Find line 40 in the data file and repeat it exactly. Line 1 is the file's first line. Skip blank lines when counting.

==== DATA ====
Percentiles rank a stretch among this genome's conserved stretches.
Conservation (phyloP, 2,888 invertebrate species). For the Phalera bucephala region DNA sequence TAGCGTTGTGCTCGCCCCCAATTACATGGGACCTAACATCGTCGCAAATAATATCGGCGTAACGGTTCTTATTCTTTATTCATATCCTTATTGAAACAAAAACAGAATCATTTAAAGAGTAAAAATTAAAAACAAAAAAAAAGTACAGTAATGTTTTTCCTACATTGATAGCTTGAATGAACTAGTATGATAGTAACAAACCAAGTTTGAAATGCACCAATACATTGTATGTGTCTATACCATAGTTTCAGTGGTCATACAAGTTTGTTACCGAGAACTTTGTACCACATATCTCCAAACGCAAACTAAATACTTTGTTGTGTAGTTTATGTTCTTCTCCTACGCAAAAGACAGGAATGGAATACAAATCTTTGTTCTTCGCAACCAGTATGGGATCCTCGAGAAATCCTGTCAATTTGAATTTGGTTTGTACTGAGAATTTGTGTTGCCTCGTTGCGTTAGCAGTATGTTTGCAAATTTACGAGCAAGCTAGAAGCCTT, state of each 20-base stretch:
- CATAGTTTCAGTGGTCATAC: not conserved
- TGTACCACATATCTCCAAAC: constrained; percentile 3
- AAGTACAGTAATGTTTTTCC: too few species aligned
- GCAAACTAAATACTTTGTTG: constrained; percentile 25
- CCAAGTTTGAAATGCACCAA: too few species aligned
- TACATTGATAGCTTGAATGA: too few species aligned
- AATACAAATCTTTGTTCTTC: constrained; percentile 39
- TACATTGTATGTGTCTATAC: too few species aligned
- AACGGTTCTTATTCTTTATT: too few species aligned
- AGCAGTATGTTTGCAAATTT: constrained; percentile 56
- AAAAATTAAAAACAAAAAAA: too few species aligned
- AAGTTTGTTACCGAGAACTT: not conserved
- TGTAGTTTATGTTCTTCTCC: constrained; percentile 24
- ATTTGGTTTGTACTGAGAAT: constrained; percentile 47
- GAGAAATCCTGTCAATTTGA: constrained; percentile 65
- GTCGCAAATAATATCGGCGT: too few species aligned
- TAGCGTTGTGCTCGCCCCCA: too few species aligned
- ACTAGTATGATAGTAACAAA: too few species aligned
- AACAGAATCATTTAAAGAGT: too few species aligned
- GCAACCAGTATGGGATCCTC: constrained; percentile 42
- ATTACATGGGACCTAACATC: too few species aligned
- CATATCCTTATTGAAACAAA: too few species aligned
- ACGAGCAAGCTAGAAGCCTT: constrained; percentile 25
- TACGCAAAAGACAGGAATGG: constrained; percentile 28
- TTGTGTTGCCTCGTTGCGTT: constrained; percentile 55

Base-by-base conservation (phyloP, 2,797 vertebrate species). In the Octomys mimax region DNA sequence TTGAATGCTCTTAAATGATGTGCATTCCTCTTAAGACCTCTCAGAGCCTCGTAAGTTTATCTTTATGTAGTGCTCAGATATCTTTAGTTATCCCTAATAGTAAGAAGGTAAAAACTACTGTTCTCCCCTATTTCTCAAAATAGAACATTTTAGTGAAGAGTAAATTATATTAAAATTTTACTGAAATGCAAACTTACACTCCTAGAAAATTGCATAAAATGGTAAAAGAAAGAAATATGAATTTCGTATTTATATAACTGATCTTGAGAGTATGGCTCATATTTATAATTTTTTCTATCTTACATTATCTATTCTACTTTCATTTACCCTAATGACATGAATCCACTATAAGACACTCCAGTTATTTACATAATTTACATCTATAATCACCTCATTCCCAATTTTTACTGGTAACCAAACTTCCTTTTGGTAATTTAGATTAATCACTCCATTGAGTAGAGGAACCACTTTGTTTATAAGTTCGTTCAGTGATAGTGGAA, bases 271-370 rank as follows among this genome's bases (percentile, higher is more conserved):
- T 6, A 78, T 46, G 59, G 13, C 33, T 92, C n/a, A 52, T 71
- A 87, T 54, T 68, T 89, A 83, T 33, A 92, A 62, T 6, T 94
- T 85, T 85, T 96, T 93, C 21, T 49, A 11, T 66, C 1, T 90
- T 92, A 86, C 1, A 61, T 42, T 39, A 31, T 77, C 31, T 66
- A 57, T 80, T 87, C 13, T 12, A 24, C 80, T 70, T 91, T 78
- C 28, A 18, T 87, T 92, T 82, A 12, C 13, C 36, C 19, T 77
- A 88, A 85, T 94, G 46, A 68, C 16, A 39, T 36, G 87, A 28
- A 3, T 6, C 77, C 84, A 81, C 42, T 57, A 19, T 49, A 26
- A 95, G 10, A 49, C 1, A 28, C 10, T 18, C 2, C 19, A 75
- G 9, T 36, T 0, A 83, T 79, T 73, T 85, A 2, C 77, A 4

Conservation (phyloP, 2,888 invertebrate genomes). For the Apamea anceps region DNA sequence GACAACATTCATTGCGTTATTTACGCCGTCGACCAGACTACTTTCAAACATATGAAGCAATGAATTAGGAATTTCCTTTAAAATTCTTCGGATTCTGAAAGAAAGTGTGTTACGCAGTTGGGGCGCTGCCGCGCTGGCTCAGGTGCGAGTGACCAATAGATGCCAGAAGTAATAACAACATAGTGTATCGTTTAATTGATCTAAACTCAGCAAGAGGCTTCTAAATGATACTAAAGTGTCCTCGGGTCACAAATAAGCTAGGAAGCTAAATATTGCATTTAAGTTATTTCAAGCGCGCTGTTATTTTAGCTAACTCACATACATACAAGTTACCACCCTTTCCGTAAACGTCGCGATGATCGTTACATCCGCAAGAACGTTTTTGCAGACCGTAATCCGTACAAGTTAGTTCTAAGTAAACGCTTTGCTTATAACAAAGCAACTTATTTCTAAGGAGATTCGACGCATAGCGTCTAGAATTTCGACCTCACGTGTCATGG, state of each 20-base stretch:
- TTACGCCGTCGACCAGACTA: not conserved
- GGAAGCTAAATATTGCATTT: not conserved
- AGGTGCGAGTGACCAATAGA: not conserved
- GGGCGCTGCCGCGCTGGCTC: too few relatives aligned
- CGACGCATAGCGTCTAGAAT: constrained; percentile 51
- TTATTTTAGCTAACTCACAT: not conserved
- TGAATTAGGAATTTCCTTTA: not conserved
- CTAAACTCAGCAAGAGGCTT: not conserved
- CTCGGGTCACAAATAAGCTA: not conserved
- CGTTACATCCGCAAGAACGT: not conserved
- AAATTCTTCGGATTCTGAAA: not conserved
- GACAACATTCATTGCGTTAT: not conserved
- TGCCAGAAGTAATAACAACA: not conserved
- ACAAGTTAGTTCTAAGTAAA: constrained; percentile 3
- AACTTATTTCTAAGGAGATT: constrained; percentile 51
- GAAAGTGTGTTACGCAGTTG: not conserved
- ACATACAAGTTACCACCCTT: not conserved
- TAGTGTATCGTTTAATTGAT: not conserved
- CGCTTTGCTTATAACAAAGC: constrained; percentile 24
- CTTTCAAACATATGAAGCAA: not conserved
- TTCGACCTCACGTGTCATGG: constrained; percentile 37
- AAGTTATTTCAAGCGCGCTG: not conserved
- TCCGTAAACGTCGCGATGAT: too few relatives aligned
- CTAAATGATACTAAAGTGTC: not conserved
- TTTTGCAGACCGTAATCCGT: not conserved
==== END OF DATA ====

- TTACGCCGTCGACCAGACTA: not conserved